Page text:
- The addictive property of cigarettes mainly stems from its nicotine content, which triggers a release of ‘feel-good’ chemicals in the brain and reinforces its mild rewards, leading to repetitive usage.
- Nicotine withdrawal can disrupt brain functionality, causing feelings of anxiety, restlessness, and disturbances in focus and sleep patterns.
- A significant percentage of daily smokers start smoking before the age of 21, suggesting that youth are particularly susceptible to nicotine addiction.
- Research suggests that transitioning to low-nicotine cigarettes (with just 0.2 mg nicotine compared to a standard cigarette’s 11.6 mg) can potentially assist those attempting to quit smoking, especially if paired with follow-up appointments and nicotine-replacement therapy.
- A range of smoking cessation treatments exist, such as addiction counseling, nicotine patches and lozenges, and medications like Chantix and Bupropion, which target nicotine receptors in the brain and alleviate withdrawal symptoms respectively.
A significant population often makes the firm resolution to give up on smoking. This may be driven by a new year resolution, a health scare, budget constraints, or simply aiming for better breath. Regardless, only a handful out of numerous smokers who attempt to quit each year actually succeed in breaking free from the chain of addiction. This hints towards the addictive properties of cigarettes which override any intense resolve to quit. So, what makes cigarettes so addictive?
Understanding the Addictiveness of Cigarettes
Studies reveal that cigarettes meddle with your brain’s chemistry over time, triggering a release of ‘feel-good’ chemicals. The key perpetrator behind the addiction is nicotine, a substance known for its addictive potential. It controls the user’s repetitive usage pattern, not by offering pleasure or inducing any form of impairment, but by amplifying the experience of its comparatively mild rewards.
Even though devoid of euphoria or impairment unlike opioids and marijuana, nicotine’s strong ability to reinforce its rewards results in numerous deaths annually. In addition to the addictive attributes, smoking contributes to severe health concerns like cancer, lung diseases, and heart problems.
Zooming into Nicotine
Recognized as a stimulant by the Alcohol and Drug Foundation, nicotine, the active psychoactive ingredient in tobacco, is a culprit behind the addictive nature of cigarettes. Nicotine, a compound found in tobacco plants, forms an inherent part of all tobacco products, including cigarettes, smokeless tobacco, and cigars. Furthermore, e-cigarettes too, contain nicotine.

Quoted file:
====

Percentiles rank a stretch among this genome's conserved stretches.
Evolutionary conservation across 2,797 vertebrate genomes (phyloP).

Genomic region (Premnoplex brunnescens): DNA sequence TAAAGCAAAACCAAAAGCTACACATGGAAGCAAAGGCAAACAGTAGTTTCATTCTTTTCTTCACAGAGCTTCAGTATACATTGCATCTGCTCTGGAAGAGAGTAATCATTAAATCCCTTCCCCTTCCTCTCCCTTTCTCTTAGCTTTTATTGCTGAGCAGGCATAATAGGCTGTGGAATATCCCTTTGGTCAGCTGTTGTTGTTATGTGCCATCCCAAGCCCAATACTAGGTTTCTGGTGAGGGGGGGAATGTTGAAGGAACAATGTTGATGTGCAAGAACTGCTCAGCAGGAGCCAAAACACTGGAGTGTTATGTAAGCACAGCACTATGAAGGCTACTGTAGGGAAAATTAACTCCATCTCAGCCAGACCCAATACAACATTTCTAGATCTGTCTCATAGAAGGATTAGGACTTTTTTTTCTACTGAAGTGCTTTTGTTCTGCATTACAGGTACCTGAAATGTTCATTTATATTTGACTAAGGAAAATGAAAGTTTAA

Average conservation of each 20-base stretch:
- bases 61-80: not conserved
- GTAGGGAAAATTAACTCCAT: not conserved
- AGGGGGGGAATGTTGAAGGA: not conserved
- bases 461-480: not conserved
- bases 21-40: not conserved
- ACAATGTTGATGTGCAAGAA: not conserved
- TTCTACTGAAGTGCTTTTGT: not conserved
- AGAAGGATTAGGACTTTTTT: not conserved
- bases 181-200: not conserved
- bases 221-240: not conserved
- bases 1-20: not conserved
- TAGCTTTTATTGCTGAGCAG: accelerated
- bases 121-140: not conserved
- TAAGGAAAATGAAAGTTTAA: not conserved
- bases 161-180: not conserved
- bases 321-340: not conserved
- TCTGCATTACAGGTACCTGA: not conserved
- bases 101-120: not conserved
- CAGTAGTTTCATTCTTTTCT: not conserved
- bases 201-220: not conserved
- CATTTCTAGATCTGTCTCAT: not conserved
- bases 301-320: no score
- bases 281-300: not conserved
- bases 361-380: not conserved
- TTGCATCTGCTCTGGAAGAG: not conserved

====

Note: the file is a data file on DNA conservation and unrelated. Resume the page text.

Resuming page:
The brain’s reaction to nicotine withdrawal can incite feelings of anxiety and agitation and even complicate focus and sleep patterns. On consumption, nicotine reaches the brain within seconds and overtime, a mental association of nicotine satisfaction with daily habits like a cup of coffee or relaxation forms.
Break away from nicotine can imply withdrawal symptoms like sadness, restlessness, slower heart rate, weight gain, and cravings, difficulty concentrating, sleeping issues, and feeling restless. A recent research even suggested that nicotine might arch up the enjoyment factor in video games. Youth are majorly susceptible to nicotine addiction, with a significant percentage of daily smokers having their first cigarette before the age of 21.
The Road to Quitting Smoking
Since the onset of the pandemic, there has been a sharp decline in the number of people attempting to quit smoking. The journey to quitting smoking may be strewn with numerous difficulties, but researchers believe an alternate solution might lie in transitioning to a low-nicotine cigarette.
A standard cigarette contains approximately 11.6 milligrams (mg) of nicotine. Research suggests that low-nicotine cigarettes, with just 0.2 mg nicotine, can potentially assist smokers, particularly those battling anxiety or depression, in quitting.
Experts suggest smokers transitioning to low-nicotine cigarettes would likely feel less addicted and closer to quitting smoking, especially when assisted with follow-up appointments and nicotine-replacement therapy. However, the journey gets complicated when the battle is against dual addiction as in the case of those addicted to vaping and smoking.
Medical experts and researchers propound various smoking cessation treatments ranging from addiction counseling to nicotine patches and lozenges. Medications like Chantix, effective in blocking nicotine receptors in the brain, or Bupropion (Zyban, Wellbutrin), aimed at minimizing withdrawal symptoms and reducing smoking urges, have also been found beneficial in the journey of quitting smoking.